A new book by sociologist Frank Furedi analyses what he calls the ‘culture wars’ that have accompanied the perceived rise of populism in Europe.
Professor Furedi, Emeritus Professor of Sociology at the University’s School of Social Policy, Sociology and Social Research, argues that ‘influential anti-populist elites’ have distorted the true meaning of populism by attributing to it ‘a wide range of negative qualities’.
These include the claim that people who support populist causes are ‘irrational, uneducated, likely to be Eurosceptic and nationalist’, he writes.
In the book, entitled Populism and the European Culture Wars (Routledge, 14 August), Professor Furedi contends that the phenomenon of anti-populism has become a powerful narrative that ‘dominates the media landscapes’ in Western societies.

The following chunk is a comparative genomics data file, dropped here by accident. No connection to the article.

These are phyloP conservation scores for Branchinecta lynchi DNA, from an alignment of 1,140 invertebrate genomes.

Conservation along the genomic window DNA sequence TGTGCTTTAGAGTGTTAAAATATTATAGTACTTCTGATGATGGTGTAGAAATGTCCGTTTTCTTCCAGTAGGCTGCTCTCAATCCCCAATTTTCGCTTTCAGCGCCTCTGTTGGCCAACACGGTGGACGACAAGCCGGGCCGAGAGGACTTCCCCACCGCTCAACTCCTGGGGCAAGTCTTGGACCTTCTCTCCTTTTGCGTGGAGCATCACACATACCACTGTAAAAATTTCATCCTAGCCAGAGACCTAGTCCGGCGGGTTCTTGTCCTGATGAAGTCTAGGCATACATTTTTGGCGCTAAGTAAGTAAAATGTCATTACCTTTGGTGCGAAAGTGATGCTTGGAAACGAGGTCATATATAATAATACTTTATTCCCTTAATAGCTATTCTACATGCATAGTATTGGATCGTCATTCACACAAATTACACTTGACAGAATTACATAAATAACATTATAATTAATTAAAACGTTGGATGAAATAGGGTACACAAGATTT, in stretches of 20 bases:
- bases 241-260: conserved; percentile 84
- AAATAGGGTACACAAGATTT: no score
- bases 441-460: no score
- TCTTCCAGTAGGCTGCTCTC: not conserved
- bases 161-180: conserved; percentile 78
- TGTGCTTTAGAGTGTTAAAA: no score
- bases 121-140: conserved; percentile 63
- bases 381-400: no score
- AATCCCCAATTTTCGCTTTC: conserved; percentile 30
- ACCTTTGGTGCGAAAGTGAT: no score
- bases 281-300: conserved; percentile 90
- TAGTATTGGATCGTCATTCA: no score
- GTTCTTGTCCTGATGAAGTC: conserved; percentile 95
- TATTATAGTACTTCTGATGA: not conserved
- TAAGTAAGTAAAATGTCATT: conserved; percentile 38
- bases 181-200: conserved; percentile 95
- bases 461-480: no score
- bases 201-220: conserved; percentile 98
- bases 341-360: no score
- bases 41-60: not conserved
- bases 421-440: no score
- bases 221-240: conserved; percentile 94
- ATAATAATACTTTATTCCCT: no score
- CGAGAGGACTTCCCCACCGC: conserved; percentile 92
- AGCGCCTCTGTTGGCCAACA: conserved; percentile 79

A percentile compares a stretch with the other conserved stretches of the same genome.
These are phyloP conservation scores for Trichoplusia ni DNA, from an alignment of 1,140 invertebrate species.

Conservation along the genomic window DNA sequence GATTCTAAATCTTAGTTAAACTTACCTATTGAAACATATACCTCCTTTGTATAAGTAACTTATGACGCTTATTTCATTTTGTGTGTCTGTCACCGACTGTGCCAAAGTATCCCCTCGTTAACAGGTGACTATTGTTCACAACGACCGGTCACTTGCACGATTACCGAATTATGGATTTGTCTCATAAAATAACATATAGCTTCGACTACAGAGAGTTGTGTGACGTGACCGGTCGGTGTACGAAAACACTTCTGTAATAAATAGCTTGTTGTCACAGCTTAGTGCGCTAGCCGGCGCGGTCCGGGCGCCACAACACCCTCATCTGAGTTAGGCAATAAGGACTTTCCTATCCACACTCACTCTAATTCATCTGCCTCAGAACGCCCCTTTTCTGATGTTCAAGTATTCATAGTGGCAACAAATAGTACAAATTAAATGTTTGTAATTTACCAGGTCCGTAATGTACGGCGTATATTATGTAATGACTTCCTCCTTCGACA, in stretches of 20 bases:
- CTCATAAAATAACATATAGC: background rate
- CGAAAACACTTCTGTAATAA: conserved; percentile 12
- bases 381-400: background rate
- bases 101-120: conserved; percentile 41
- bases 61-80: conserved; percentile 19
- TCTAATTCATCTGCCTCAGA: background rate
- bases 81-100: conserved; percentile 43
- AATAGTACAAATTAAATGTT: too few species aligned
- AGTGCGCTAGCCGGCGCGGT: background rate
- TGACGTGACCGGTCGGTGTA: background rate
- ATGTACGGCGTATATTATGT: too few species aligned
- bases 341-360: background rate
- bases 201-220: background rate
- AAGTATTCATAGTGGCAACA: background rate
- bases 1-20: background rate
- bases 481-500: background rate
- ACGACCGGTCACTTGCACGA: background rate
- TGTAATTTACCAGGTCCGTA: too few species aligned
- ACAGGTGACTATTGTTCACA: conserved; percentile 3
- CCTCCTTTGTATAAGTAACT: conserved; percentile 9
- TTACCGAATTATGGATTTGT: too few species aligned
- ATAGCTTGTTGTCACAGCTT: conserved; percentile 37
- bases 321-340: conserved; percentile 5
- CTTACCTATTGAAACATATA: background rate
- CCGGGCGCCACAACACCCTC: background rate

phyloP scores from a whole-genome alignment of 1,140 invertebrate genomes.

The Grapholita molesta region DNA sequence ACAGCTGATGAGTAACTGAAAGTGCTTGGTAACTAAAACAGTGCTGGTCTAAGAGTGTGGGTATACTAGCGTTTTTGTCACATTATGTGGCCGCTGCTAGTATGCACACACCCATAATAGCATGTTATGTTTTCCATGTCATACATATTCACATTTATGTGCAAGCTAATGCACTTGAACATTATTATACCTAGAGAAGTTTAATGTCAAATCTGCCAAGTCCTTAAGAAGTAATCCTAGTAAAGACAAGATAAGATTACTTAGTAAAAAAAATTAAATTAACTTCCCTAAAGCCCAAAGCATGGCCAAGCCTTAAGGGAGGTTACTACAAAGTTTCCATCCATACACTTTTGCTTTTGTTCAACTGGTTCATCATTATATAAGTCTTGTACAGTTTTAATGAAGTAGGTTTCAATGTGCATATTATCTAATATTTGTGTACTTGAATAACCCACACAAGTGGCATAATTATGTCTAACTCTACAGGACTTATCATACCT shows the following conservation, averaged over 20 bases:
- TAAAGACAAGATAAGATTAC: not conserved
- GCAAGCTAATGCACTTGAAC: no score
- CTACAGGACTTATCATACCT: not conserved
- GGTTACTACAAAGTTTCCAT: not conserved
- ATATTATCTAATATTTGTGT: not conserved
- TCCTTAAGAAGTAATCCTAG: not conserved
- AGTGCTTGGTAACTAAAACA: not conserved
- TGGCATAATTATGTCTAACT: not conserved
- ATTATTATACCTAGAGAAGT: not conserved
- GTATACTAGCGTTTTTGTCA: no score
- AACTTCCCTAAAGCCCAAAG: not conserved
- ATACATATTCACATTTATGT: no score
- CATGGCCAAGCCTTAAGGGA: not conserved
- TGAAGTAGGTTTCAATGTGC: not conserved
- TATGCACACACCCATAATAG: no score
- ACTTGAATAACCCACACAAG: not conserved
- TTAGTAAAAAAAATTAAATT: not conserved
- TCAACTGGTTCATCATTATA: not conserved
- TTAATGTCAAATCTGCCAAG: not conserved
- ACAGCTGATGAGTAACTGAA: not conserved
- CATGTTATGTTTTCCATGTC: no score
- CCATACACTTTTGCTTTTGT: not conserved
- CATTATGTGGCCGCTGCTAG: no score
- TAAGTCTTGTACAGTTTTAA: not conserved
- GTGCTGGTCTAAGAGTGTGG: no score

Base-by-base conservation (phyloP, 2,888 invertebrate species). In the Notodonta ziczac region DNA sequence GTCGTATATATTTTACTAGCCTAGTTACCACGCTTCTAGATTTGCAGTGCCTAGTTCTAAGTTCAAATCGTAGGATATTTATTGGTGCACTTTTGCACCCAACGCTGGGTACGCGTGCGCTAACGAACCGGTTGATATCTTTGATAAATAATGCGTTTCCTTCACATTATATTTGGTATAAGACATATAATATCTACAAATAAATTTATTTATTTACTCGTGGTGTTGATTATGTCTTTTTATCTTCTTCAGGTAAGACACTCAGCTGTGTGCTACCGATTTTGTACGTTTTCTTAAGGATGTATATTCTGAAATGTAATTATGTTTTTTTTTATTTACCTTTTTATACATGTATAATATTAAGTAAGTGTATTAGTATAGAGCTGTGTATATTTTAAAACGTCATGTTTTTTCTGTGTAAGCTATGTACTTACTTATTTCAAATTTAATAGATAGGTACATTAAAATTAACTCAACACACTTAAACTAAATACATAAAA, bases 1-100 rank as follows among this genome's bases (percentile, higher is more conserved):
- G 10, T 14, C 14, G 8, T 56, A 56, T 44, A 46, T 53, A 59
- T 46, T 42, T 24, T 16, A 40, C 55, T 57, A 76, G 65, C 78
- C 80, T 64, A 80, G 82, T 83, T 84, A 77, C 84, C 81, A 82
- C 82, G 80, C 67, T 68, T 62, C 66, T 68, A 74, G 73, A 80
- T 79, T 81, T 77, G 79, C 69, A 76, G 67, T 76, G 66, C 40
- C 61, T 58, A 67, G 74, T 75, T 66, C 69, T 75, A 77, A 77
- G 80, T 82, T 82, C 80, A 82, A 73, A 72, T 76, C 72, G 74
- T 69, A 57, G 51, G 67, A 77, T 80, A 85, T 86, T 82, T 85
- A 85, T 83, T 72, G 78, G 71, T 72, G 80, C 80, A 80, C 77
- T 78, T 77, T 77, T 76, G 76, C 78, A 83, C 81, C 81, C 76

Using the example of Hungary as a case study, Professor Furedi argues that it is a ‘fundamental clash of values’ that has led to a ‘polarization of perceptions of reality in the debate over populism’.
Although the book’s focus is on the Hungarian question, Professor Furedi suggests that this helps illuminate the underlying societal patterns that are shaping the ‘conflict of values’ throughout the EU.
Contrasting attitudes towards national sovereignty, popular sovereignty and the questions of tradition and the past ‘are the main drivers of the culture wars in Europe,’ he writes.